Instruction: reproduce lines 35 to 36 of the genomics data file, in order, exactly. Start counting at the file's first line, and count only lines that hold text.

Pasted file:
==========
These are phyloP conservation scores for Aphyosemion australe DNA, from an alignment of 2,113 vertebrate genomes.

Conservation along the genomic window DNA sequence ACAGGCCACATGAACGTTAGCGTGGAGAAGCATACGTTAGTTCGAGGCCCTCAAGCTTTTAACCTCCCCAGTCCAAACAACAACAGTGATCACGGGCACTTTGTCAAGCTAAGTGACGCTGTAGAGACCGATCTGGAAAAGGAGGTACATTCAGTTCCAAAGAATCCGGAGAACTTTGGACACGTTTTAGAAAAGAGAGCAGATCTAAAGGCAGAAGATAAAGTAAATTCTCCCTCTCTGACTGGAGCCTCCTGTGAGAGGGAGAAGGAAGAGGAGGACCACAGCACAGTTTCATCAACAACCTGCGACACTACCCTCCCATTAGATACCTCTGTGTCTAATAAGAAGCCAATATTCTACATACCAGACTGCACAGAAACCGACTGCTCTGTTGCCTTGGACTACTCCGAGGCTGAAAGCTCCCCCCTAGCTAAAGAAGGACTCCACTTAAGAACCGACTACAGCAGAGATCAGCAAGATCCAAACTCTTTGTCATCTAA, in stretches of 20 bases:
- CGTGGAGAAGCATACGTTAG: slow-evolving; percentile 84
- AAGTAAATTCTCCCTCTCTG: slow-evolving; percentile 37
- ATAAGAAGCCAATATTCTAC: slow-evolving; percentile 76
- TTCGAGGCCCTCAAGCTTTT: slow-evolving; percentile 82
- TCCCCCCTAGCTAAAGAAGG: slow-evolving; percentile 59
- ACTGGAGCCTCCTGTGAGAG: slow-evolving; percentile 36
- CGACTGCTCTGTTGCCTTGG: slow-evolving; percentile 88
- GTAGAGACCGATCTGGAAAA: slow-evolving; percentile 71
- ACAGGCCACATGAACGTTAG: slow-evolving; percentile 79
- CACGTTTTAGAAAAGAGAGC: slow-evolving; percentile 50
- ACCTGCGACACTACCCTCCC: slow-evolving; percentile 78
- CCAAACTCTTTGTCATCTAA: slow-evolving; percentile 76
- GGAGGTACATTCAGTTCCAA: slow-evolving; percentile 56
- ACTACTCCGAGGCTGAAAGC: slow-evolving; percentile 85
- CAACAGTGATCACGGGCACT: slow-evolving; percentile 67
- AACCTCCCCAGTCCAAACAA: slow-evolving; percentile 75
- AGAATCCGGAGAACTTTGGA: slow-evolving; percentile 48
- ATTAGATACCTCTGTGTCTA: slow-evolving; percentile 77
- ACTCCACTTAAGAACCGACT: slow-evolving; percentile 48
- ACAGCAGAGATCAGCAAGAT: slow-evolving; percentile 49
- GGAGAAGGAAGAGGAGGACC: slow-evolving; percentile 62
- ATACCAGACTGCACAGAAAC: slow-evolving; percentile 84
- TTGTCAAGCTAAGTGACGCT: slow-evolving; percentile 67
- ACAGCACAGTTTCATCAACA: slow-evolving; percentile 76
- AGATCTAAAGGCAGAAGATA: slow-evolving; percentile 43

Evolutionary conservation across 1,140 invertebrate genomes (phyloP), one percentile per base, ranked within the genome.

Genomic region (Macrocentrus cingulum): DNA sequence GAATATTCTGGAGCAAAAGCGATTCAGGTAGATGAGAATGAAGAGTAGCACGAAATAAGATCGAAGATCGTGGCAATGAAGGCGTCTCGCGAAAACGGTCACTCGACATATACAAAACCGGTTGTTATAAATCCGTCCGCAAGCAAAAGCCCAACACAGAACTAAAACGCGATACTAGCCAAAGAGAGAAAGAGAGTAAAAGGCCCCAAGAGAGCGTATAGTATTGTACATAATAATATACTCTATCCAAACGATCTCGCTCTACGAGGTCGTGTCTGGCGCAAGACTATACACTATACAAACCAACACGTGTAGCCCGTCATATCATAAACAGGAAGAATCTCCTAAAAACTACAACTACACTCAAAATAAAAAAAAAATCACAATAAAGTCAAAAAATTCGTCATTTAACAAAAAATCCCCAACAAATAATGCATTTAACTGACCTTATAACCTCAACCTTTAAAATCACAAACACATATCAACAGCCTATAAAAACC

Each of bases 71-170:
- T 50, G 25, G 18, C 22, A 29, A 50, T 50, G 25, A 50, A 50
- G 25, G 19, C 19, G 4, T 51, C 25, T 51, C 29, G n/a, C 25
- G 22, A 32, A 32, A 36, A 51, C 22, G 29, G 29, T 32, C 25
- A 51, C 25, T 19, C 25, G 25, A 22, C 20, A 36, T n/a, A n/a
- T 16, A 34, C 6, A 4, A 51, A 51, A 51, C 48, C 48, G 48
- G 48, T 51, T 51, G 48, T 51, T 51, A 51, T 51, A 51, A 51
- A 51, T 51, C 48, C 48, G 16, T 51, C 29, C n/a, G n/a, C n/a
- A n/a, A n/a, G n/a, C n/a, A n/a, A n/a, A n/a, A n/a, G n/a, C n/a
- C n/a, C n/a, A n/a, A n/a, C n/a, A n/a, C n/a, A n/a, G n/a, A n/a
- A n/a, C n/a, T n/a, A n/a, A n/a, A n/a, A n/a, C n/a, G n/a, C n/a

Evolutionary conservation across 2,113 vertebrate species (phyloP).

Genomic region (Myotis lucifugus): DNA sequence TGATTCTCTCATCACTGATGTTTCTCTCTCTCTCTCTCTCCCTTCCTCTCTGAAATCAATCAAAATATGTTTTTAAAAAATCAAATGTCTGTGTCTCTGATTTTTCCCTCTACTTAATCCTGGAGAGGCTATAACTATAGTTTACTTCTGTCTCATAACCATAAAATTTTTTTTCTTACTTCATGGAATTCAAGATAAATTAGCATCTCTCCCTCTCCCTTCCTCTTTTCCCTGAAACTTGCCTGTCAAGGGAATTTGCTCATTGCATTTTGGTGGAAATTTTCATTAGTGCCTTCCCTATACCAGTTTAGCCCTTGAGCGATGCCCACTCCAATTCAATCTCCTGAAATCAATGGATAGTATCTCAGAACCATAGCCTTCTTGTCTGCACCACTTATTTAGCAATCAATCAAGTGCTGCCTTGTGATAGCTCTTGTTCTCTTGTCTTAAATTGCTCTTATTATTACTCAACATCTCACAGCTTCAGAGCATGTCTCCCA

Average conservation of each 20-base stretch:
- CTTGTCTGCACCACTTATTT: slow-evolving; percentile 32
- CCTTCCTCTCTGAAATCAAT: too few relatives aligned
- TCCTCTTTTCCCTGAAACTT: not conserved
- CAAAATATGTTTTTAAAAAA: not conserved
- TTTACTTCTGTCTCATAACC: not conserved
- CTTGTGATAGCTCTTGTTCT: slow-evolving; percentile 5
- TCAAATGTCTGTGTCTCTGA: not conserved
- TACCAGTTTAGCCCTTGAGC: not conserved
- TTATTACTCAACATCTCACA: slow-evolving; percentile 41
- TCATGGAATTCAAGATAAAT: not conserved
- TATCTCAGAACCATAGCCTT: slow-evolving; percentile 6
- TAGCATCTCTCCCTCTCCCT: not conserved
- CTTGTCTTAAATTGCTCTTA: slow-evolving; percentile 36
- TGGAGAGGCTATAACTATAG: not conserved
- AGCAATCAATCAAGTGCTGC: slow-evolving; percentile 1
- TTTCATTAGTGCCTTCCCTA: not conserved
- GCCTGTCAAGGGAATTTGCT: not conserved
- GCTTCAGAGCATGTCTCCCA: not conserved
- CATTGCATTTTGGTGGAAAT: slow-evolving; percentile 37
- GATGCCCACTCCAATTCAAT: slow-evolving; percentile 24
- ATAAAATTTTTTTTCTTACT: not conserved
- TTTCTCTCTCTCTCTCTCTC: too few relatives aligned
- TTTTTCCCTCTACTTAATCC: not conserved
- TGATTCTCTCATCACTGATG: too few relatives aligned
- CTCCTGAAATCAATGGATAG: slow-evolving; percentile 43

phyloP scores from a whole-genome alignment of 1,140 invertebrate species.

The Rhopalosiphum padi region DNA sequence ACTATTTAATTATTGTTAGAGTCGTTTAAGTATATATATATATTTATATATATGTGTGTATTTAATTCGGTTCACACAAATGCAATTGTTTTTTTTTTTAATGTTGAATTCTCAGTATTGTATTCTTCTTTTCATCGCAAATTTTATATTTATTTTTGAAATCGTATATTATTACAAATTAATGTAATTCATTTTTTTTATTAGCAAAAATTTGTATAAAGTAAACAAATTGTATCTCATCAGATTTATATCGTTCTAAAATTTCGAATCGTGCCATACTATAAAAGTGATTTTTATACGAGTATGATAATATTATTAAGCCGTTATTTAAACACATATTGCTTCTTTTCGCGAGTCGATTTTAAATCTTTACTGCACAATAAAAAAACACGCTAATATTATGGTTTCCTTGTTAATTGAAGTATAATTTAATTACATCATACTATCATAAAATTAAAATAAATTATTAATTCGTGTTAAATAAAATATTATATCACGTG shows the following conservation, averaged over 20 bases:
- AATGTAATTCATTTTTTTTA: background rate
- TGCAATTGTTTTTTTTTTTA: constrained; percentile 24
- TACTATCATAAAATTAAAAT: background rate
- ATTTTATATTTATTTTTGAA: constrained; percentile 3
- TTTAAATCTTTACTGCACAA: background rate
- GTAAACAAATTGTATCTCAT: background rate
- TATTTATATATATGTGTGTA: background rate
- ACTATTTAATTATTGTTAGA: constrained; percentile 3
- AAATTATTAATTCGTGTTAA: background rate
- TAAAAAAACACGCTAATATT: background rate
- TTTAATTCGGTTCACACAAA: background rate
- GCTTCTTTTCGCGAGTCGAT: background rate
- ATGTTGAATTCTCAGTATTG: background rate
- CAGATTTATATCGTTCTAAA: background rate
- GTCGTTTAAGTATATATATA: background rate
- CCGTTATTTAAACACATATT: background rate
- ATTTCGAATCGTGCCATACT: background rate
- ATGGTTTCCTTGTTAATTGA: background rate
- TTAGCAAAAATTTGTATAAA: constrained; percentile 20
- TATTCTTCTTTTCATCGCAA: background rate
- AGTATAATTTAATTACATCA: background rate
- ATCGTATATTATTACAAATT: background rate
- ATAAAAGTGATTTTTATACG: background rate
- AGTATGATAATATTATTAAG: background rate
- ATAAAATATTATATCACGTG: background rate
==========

- T 16, A 34, C 6, A 4, A 51, A 51, A 51, C 48, C 48, G 48
- G 48, T 51, T 51, G 48, T 51, T 51, A 51, T 51, A 51, A 51